In Kingsman: The Golden Circle, a sequel to the 2014 action-comedy based on the comic book by Dave Gibbons and Mark Millar, the villain is Poppy Adams, a global drug cartel crime lord crossed with 1950s housewife, gleefully played by Julianne Moore.
Poppy, who seems to control the distribution of all drugs across the entire world – from marijuana to heroin – has devised an ingenuous plan that involves poisoning her own supply of illicit drugs: millions of users worldwide will die within days unless world leaders agree to her demands.
What does she want? Well, this international drug kingpin – who, presumably, finances her Cambodian jungle mountaintop estate filled with robotic dogs and endless henchmen and a kidnapped Elton John from the sale of illegal drugs – wants the world’s governments to legalize and tax all drugs.
Yes, all she wants is to remove her one source of income. Libertarian ideals, apparently, are of greater concern than billions upon billions of dollars.
It’s up to the stately Kingsman – an immaculately mannered team of rogue British agents who protect the world while disguised as tailors – to stop her. Except, whoops, the whole organization, save for Eggsy (Taron Egerton) and Merlin (Mark Strong), is wiped out by the end of the first reel.
Dipping into their Doomsday Protocol, Eggsy and Merlin learn of the existence of the kingly Statesman, the American version of the Kingsman hidden inside a Kentucky whiskey distillery. Led by Champ (Jeff Bridges), their ranks also include agents played by Channing Tatum and Halle Berry; Bridges and Tatum don’t get much to do here, but Berry, as the group’s equivalent of Merlin, has a couple nice scenes.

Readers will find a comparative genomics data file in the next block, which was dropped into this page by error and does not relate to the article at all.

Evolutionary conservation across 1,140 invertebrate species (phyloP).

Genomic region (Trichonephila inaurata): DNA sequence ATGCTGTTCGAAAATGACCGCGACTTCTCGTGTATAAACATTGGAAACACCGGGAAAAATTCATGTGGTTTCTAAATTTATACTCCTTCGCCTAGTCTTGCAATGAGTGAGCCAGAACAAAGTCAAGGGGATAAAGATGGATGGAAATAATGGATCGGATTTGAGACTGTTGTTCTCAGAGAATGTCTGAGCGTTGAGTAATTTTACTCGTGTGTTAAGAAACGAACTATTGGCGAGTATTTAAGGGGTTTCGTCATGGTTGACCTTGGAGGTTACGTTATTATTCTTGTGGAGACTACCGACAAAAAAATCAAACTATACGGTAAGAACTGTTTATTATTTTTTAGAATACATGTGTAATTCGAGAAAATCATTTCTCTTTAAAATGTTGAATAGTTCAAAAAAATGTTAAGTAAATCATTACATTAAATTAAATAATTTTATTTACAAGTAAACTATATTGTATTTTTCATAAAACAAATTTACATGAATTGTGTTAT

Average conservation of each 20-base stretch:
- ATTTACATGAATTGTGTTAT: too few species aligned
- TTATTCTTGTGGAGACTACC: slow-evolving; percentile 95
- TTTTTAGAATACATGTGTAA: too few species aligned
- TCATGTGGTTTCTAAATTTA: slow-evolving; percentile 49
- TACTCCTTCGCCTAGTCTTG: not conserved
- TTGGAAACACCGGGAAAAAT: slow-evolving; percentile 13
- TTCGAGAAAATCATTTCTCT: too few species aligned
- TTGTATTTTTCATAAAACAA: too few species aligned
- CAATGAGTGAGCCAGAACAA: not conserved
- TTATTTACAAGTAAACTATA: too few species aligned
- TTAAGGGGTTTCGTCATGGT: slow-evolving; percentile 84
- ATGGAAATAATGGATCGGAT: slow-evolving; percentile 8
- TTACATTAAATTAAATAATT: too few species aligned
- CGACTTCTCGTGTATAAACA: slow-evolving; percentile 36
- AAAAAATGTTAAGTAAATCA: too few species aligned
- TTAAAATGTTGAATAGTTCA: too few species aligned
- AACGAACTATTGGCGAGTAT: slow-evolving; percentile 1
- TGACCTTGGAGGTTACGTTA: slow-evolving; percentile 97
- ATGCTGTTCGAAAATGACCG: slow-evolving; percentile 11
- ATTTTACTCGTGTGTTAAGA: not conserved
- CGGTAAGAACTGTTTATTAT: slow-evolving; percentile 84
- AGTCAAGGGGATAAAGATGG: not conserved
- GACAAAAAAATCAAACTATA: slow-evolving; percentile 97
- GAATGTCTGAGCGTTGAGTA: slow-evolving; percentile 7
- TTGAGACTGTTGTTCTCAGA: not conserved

And stealing the whole movie away from just about everyone else – save, perhaps, for Moore’s loony villain – is Chilean actor Pedro Pascal as ‘Whisky’. Pascal, who was memorable as Oberyn Martell on Game of Thrones and also stars in Narcos, is here a red-blooded cowboy Southerner channeling the spirit of a 1970s Burt Reynolds. He’s magnetic whenever onscreen.
Unfortunately, the same can’t be said for the rest of our heroes, and the film’s hopelessly confused war on drugs message makes their mission a muddle. Unlike the Libertarian villain who seeks to legalize all drugs, and the U.S. President (amusingly played by Bruce Greenwood) who wants to take advantage of her plan and wipe out all junkies, the Kingsman (and Statesman)… seem to like the bloodthirsty drug trade just how it is.
Colin Firth, who’s note-perfect blend of British refinement and brutish badassery set the tone for the previous movie, shows up in a somewhat different role here. But his strong presence from the previous film is missed.
Still, writer-director Matthew Vaughn, teaming with co-writer Jane Goldman, keeps things fast and loose and quite nicely captures the off-kilter look and feel of the comic book. Despite a longish runtime (141 minutes) and the plot issues, the introduction of the new Statesman characters keeps things fresh, and this sequel mostly equals the previous installment.
All that’s missing here is wild head-exploding finale of the first film.